So, I’m translating the website so it’s accessible to the anglosphere. Moreover, it helps in an application to EOCA to do work for the Glorieta river, such as litter picking, control and eradication of invasive exotic species, regulation of canyoning, restriction of access to vulnerable areas and raising awareness of environmental issues, both local and in general. It’s tough work (I am not a professional translator) but I enjoy it.

I can read Spanish fairly well, and because of that other Romance languages are more accesible, like Portuguese, Italian and Catalan. I can read them a bit and make “educated guesses” at what they’re saying. But to hear them… no entenc res! (I don’t understand a thing!).  I understand enough Catalan to translate it, and there’s plenty of resources online to help me,  but the mental gymnastics I have to do translate from one grammar to the other is mindbending. A long list of de… de… de… de… might sound okay in Catalan, French or Spanish, but in English of… of… of… of… doesn’t flow. Then there are the technical terms that I have to accurately translate to make them meaningful. But I think this sort of saturation is good for learning a new language.

Well, I think I should get on with the translation now. Time’s a wasting!

The Wild Patch

Rocket (and if you look carefully you might see spinach poking through too)

Rocket (and if you look carefully you might see spinach poking through too)

Looking carefully amongst the straw and grass I’ve found some radish, rocket and spinach growing! I’m curious (and not a little impatient) to see how they develop.

This afternoon I went into the garden and put some ashes down on top of the garlic (ashes are supposed to be good for garlic, but not for other plants, so I’ll see how that does).  I also put a line of wheat down, with hops that, in the summer, they’ll form a sort of wall to protect the rest of the plants from the excesses of the heat. I put mulch of top of it to protect it from the birds (mmm, big juicy grain!).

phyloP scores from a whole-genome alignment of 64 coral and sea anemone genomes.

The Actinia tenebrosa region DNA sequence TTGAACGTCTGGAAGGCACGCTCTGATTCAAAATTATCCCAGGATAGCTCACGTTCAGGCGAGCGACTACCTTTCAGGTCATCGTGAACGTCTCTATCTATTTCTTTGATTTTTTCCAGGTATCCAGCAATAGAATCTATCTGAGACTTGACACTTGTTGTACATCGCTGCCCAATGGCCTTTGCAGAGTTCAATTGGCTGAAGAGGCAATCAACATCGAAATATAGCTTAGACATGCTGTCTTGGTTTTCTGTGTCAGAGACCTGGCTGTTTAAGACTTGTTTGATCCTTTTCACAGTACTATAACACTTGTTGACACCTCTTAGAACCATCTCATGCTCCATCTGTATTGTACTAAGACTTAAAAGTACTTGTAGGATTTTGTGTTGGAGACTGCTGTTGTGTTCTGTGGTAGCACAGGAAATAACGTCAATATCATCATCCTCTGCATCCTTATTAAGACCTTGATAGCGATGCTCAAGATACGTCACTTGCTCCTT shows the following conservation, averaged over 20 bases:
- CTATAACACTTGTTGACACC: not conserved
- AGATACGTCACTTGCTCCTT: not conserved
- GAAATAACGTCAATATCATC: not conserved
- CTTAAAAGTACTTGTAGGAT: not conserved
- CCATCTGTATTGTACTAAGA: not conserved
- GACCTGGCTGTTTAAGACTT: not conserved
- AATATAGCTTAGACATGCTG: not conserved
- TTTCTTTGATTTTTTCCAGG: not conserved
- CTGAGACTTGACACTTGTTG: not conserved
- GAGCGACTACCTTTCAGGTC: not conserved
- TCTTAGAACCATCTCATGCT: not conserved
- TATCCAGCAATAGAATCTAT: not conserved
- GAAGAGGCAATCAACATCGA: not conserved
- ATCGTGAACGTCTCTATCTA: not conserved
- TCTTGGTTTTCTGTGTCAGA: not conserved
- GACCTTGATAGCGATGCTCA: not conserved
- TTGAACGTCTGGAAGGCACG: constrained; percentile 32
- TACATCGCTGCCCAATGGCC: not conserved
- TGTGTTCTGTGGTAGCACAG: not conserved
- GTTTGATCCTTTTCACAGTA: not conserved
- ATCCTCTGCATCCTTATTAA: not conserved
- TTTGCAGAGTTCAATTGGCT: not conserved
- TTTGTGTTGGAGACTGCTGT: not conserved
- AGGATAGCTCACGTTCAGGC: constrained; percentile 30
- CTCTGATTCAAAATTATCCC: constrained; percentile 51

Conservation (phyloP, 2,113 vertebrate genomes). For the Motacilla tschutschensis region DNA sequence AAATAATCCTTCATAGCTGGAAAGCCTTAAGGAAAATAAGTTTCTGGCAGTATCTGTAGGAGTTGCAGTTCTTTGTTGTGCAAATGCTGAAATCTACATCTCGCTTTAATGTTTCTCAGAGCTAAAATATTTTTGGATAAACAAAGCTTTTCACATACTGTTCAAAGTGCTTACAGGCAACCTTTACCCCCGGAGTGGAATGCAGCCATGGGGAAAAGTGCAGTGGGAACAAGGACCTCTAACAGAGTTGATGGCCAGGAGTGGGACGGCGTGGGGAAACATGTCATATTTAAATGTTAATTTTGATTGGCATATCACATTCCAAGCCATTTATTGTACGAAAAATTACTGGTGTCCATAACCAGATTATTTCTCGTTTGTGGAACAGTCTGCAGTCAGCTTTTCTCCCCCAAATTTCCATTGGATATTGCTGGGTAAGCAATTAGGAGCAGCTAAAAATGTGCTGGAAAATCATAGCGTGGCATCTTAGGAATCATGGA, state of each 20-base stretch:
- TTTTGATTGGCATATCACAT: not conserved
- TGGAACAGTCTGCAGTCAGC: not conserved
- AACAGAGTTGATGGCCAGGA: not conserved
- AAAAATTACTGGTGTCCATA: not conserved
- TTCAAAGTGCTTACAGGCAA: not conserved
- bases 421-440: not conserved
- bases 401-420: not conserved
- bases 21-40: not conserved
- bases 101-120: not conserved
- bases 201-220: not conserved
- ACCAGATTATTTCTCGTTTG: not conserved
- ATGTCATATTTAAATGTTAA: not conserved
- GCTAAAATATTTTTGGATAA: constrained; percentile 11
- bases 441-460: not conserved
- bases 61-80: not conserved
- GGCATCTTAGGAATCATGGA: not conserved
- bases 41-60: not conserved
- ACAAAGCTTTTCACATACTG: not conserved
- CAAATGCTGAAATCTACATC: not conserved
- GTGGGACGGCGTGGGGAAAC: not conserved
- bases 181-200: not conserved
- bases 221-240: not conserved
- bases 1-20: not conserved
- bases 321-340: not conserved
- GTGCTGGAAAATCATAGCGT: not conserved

Energy Consciousness

I remember the good old days, you know, when energy was cheap and was available all the time. No need for budgets, meters or restrictions on use. Yep, those were the days. That was when energy was leaking black from the ground all over the place and when even the sky wasn’t the limit. I think the limit was somewhere just beyond the moon…

But that was when we took things for granted and frankly just didn’t appreciate what we had; we didn’t notice it until it stopped being so cheap. We’re better off now in a way: we actually have to think about what we do with energy and use it intelligently. It’s cold in winter, but when you’re sitting right next to a warm fireplace you know what it means to have energy to keep you warm, and that to have it takes a bit of brainpower and a real valuing of it. And the earth’s better off; it deserves an intelligent, thinking, appreciative humanity, and it has that now for the most part.

Well, now I come to think of it, really, I suppose, that’s part of the good new days!